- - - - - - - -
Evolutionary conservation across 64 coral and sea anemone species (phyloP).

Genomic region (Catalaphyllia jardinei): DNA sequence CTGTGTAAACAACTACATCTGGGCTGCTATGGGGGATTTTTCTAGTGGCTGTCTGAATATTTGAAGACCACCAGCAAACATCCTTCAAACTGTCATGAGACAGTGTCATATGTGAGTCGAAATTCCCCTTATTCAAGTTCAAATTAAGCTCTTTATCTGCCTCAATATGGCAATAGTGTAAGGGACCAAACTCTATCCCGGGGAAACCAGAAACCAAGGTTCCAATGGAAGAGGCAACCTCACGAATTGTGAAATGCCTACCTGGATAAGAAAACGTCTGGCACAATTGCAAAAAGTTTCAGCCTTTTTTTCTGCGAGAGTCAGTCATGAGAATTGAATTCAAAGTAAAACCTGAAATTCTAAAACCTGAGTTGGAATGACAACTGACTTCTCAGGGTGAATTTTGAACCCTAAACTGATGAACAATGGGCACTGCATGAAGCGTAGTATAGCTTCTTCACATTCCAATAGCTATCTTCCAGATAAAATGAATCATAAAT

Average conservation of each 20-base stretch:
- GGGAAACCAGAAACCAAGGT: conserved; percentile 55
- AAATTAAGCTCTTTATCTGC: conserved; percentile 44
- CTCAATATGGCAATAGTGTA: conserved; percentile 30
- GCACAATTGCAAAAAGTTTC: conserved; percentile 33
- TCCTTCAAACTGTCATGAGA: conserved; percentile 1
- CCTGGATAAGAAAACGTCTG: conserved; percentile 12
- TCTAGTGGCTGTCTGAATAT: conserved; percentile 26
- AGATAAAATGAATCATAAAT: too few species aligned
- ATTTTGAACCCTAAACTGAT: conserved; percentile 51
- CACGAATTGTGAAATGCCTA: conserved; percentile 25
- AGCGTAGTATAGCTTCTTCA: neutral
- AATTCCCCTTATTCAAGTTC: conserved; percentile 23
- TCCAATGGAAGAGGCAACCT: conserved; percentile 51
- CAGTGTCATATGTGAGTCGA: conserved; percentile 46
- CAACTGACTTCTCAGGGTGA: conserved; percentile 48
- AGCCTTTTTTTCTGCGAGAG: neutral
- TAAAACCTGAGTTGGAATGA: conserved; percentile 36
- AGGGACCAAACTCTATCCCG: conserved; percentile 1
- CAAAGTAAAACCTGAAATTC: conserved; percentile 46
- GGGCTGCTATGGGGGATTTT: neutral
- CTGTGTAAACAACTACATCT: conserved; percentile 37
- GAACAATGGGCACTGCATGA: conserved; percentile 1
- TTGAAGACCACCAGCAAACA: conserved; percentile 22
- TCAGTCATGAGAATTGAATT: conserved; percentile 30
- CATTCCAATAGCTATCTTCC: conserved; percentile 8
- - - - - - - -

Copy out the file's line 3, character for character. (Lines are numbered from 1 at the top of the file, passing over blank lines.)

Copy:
Average conservation of each 20-base stretch: